The induction process obviously became easier when the women were able to increase their monthly income six-fold and others, seeing their success, signed up for the training programme once the legitimacy of the start-up was no longer under question. “Women working with GharPar were able to take home Rs. 60,000 to Rs. 70,000 a month as opposed to Rs. 10,000 or Rs. 15,000 from a traditional salon job. This financial incentive really drove other women to join in,” says Shameela.
Choosing women who were going to be inducted into the programme was also a grueling process that involved complete background checks involving not only the women themselves but also their families and extended circles for any criminal records or brushes with the law. The same intensity of vetting process is also applied to the women who sign on to the app for services. They make an account, share the national ID details and only after NADRA verification can they book an appointment with the GharPar technicians.
“It was our responsibility on both ends to ensure the security of our technicians and our customers. We wouldn’t want to send someone we couldn’t vouch for to a customer’s home and similarly we would never want to endanger our technicians by sending them to unauthenticated or unsafe locations for work,” Shameela adds.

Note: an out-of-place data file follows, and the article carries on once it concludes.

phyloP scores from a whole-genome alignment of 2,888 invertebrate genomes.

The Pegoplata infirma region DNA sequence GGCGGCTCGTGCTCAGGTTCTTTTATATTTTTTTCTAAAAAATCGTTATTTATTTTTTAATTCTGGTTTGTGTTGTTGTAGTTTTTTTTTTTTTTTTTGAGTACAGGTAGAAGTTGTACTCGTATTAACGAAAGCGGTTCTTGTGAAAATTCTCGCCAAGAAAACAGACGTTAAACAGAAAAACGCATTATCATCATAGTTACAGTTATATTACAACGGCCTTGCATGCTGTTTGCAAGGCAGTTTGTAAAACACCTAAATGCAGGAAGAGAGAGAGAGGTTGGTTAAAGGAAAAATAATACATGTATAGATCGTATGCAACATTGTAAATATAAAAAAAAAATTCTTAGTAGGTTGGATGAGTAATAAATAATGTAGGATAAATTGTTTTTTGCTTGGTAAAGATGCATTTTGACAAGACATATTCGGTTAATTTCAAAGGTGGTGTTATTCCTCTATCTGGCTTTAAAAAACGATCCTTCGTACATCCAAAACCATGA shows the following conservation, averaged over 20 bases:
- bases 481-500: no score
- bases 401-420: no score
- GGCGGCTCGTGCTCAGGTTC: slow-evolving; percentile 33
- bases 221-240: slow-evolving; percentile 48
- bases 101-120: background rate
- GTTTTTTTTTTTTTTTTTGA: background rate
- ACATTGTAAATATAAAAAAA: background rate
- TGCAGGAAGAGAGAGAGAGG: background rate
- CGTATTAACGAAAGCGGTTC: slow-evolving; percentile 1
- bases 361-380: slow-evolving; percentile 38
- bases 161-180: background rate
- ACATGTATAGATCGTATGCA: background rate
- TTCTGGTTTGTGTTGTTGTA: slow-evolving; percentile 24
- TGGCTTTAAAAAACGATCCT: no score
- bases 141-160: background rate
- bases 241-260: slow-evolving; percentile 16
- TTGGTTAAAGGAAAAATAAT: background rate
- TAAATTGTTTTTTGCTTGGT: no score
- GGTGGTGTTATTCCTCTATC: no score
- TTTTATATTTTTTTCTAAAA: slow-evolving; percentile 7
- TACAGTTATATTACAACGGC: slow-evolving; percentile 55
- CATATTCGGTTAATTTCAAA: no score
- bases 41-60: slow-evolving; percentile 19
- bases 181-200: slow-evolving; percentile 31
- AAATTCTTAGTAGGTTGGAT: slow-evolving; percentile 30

What really sets this venture apart is the success it has translated to the women who come onboard the platform. “We have been able to pull one hundred households out of poverty by training and empowering women and ensuring proper payment for their services. We also formulated a model where the women would accumulate their monthly earnings in an e-wallet, which gave them power over their own finances. No one in the family would be able to take their earnings or squander them,” Shameela elucidates, referring to the common local practice where husbands often take their wives wages to fulfill a drug addiction or other nefarious habits.
From the customer’s perspective as well, the service is a welcome relief. As we had mentioned earlier, beauty standards here demand hours of upkeep which cost in terms of time and money. Not all women have the luxury of heading to a salon bi-monthly or monthly for varied reasons, ranging from inability to carve time out of busy schedules to economic restraints. GharPar takes away the stress of stepping out and provides services at reasonable rates with qualified technicians who are punctual and hygienic.
The success of the enterprise can easily be attributed to its meticulous planning and adherence to strict standards, whether in terms of the services provided or the clientele cultivated. It is extremely heartening to see a commercial venture with its heart in the right place and the beneficiaries are those who put in the hard work.
Asking Shameela what her plans for the future of GharPar are, she states that she hopes to grow the network to other major cities in Pakistan. “We’re currently running in Lahore and Rawalpindi/Islamabad but we’d like to be able to expand to other cities within the country. And then eventually we’re looking at the global north and the global south,” she says. So world domination basically, no big deal!